Symbolic Meanings in the Past

Roses have had many symbolic meanings in history. In Britain in the “Wars of the Roses,” the symbol of the House of Lancaster was a red rose and that of the House of York a white one. According to the Encyclopedia Britannica, the conflict lasted from 1455 to 1485. Henry Tudor of the House of Lancaster married Elizabeth of York, uniting the two factions. The roses were combined to create the Tudor Rose, which is the emblem of England.

The modern term "sub rosa," which means "under the rose," is used to describe a secret or confidential meeting. It's believed to have originated from the Ancient Roman habit of hanging a rose over a table where people were having a private discussion.

A beautiful blossom

A beautiful blossom

Lovely Blooms in Gardens and the Wild

All roses are beautiful, but not all of them have strong fragrances. Many different types are available in flower stores and nurseries. Breeding and growing roses is enjoyed by both professionals and by hobbyists. The flowers are loved by many people.

Roses in bloom are a joy to see in a home garden, a botanical or rose garden, or a landscaped area. I enjoy seeing the flowers and hips on both wild and cultivated bushes near my home. Though I would rather see them in planted form, the cut flowers sold in stores make lovely and often much-appreciated gifts. The large variety of roses available today is a testament to the popularity of the plants. I think their fame is well deserved.


  • Information about rose plants from the Encyclopedia Britannica
  • Facts about the corolla (the petals as a group) of a flower, including a mention of the hypanthium from the Encyclopedia Britannica
  • The History of Roses (as well as other information about the plants) from University of Illinois Extension
  • Sub rosa information from the Merriam-Webster Dictionary
  • Types of Roses from FTD (Florists' Transworld Delivery)

© 2013 Linda Crampton


Linda Crampton (author) from British Columbia, Canada on March 19, 2020:

They are lovely plants.

gloria on March 19, 2020:

Easy to grow beautiful roses

Linda Crampton (author) from British Columbia, Canada on April 25, 2015:

Hi again, Diana. My parents didn't grow roses very often when I was a child, but some of my relatives did. I've always loved the flowers. They are so beautiful.

Diana Abrahamson on April 25, 2015:

Hi mum and grandmother had roses in their gardens..always made an impression on me!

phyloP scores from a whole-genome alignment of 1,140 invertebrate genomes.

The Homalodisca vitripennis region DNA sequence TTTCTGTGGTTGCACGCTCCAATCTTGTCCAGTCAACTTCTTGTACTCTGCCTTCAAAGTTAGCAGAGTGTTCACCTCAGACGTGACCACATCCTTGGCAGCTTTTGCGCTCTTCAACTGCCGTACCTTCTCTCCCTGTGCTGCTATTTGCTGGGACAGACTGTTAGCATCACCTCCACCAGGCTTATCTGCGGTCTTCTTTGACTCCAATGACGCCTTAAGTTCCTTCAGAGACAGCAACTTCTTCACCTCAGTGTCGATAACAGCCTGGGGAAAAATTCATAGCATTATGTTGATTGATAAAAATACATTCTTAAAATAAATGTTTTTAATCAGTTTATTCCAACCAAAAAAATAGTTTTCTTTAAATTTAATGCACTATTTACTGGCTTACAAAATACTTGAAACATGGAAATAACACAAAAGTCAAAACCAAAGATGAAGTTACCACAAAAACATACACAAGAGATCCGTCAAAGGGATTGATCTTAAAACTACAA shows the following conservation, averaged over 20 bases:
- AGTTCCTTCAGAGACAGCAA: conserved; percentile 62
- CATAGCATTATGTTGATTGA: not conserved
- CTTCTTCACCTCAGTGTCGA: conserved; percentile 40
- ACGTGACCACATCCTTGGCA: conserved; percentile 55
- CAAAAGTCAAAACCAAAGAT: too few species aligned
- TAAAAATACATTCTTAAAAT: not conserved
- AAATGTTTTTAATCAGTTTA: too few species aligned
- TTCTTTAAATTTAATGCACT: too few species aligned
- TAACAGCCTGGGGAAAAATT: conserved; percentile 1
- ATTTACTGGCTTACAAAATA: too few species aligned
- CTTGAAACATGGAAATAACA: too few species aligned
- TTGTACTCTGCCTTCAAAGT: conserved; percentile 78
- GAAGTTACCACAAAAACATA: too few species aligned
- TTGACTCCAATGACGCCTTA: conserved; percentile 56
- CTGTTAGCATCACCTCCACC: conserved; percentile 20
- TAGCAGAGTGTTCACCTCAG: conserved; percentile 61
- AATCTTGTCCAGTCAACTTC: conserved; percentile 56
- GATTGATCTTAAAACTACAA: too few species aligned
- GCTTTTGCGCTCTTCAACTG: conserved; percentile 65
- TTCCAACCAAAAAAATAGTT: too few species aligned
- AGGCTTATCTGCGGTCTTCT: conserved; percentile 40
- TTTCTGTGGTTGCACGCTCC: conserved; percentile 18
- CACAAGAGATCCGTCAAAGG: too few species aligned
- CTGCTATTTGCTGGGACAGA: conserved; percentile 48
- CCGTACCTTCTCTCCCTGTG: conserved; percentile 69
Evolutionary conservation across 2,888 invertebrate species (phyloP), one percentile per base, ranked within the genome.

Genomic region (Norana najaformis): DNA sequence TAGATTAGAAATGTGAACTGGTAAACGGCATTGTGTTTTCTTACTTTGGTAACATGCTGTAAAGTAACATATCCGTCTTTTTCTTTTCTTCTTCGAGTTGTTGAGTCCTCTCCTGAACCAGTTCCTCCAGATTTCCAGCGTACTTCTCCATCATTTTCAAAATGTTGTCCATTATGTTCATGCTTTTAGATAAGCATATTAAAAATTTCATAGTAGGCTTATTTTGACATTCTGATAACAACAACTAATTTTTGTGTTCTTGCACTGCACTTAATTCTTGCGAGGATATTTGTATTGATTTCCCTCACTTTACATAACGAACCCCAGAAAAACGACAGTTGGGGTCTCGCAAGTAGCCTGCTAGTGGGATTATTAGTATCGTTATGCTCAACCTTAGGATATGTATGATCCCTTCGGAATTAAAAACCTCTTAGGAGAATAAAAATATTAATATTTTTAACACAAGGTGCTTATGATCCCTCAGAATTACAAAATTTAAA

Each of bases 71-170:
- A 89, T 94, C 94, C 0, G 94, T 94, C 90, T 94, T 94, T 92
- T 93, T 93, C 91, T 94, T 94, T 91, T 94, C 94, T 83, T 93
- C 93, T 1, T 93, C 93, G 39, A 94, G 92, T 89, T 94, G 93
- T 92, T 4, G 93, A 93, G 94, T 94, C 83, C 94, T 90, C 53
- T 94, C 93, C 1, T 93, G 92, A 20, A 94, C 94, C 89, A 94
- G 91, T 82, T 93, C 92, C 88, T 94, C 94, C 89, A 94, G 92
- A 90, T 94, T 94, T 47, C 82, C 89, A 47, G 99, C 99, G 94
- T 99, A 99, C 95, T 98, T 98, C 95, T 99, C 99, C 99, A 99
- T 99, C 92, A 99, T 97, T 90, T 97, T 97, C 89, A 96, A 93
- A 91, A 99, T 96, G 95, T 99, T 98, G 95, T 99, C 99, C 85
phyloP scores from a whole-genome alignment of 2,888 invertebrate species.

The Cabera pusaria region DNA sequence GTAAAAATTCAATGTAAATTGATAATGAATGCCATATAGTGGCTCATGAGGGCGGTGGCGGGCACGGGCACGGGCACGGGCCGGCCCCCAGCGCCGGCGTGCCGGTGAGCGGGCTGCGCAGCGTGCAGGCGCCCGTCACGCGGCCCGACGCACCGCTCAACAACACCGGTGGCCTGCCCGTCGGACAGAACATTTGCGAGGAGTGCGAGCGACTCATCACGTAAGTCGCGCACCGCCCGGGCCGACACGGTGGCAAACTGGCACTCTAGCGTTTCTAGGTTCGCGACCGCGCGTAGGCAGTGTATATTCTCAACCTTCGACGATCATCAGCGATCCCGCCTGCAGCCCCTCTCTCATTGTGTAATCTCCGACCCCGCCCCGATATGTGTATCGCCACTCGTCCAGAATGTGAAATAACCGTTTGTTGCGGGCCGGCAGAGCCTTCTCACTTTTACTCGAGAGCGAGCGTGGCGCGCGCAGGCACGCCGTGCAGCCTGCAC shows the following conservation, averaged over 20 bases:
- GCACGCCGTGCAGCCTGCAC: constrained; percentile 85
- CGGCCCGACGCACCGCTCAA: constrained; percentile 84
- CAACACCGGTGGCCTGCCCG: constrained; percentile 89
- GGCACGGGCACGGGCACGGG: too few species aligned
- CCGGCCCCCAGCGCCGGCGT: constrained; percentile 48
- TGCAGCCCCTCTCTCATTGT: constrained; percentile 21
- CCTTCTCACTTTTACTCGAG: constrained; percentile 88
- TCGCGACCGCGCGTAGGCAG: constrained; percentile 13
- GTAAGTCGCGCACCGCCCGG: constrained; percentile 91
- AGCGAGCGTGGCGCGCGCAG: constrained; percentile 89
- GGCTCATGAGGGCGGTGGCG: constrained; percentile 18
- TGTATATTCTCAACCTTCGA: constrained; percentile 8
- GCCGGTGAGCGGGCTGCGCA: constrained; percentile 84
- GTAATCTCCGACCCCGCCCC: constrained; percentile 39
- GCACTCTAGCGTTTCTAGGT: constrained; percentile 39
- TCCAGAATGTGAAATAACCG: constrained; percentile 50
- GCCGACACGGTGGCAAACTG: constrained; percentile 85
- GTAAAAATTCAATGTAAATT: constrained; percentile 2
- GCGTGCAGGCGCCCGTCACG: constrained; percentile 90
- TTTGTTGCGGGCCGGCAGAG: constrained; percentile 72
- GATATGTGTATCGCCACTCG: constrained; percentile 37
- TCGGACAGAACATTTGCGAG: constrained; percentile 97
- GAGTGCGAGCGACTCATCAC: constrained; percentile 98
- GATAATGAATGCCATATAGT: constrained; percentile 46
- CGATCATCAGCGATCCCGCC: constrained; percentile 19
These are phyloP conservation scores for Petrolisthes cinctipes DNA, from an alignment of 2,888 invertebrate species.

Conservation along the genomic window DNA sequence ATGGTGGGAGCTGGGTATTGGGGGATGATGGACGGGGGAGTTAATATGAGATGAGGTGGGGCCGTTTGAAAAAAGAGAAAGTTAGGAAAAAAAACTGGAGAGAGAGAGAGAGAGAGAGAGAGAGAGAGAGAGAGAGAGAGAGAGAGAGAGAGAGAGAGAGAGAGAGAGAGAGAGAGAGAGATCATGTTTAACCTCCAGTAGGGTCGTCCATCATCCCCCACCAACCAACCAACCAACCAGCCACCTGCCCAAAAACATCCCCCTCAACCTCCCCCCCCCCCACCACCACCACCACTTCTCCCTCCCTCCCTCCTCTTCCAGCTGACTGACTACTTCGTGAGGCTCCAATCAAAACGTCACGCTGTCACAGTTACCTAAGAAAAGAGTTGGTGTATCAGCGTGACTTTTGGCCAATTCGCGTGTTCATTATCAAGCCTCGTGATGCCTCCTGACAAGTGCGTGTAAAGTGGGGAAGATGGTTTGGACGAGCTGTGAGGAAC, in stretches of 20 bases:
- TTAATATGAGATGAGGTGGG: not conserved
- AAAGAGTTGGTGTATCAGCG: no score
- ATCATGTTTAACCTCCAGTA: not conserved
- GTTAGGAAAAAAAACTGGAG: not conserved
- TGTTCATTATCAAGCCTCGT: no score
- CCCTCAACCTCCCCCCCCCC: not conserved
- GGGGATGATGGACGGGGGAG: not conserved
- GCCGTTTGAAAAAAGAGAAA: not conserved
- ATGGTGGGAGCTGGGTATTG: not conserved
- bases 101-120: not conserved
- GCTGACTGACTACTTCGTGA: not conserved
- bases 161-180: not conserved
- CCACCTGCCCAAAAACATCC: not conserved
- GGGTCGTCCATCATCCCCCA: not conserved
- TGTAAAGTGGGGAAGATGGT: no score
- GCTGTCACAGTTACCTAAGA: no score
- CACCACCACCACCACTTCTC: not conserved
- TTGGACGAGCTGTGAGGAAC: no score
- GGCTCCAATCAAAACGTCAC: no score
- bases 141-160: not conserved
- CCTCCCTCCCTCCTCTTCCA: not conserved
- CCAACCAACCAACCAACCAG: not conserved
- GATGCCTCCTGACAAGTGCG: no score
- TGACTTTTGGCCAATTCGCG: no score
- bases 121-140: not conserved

Linda Crampton (author) from British Columbia, Canada on April 25, 2015:

Hi, Diana. Thanks for the comment. I love roses of all colours! They are such beautiful flowers.

Diana Abrahamson on April 25, 2015:

Love your rose hub. They are so rewarding to grow in the garden. Also love the subtle scent of my white ones!

Linda Crampton (author) from British Columbia, Canada on April 19, 2015:

Thank you very much, vasantha T k.

vasantha T k on April 19, 2015:

Beautiful roses , enjoyed the different colours of Roses. It's lovely.

Linda Crampton (author) from British Columbia, Canada on February 12, 2015:

Thank you, poetryman6969.

poetryman6969 on February 12, 2015:

Love the beautiful flowers!

Linda Crampton (author) from British Columbia, Canada on November 20, 2014:

Thank you, VioletteRose. I appreciate your visit. I love roses, too!

VioletteRose from Atlanta on November 20, 2014:

I love most of the flowers, and roses are among my most favourite flowers. Your pictures are all so pretty, thanks for sharing :)

Linda Crampton (author) from British Columbia, Canada on August 23, 2013:

Thank you very much, Eddy! I appreciate the vote and the share. Roses are beautiful flowers. Like you, I love to photograph them.

I hope you have a great day as well!

Eiddwen from Wales on August 23, 2013:

This is truly beautiful and I vote up and share. I have two mini roses and have taken many photos of each and each one as beautiful as the last.

Here's to so many more and enjoy your day.


Linda Crampton (author) from British Columbia, Canada on June 30, 2013:

Thank you so much for the visit and the lovely comment, Martie. Thanks for sharing the interesting information about the production of rose oil in Egypt, too. Your visit to Cairo must have been very interesting!

Martie Coetser from South Africa on June 30, 2013:

What an excellent hub about roses! All flowers are beautiful, but roses take the cake. During a visit to a perfume factory in Cairo, I was amazed to hear that Egypt are the, or one of the, biggest exporters of rose oil, and some other flowers as well.

Beautiful, well-written hub, thank you, Alicia. Oh, and the pictures of roses are just too beautiful for words.

Linda Crampton (author) from British Columbia, Canada on June 30, 2013:

Thank you, DDE. I appreciate the votes!

Devika Primić from Dubrovnik, Croatia on June 30, 2013:

Roses are beautiful and such an interesting insight to the Symbols of Love and Flowers of Beauty, voted up, and awesome!

Linda Crampton (author) from British Columbia, Canada on June 28, 2013:

Thank you very much for the comment, the vote and the pin, torrilynn!

torrilynn on June 28, 2013:

@AliciaC i really did enjoy article! I would guess that roses are seen as love and sometimes for when someone passes because of how they have been portrayed throughout history, in books, and in movies. I love the detail in your article. I like how you give us a history behind roses and how you speak of the benefits of rose oil. Voted up and pinned !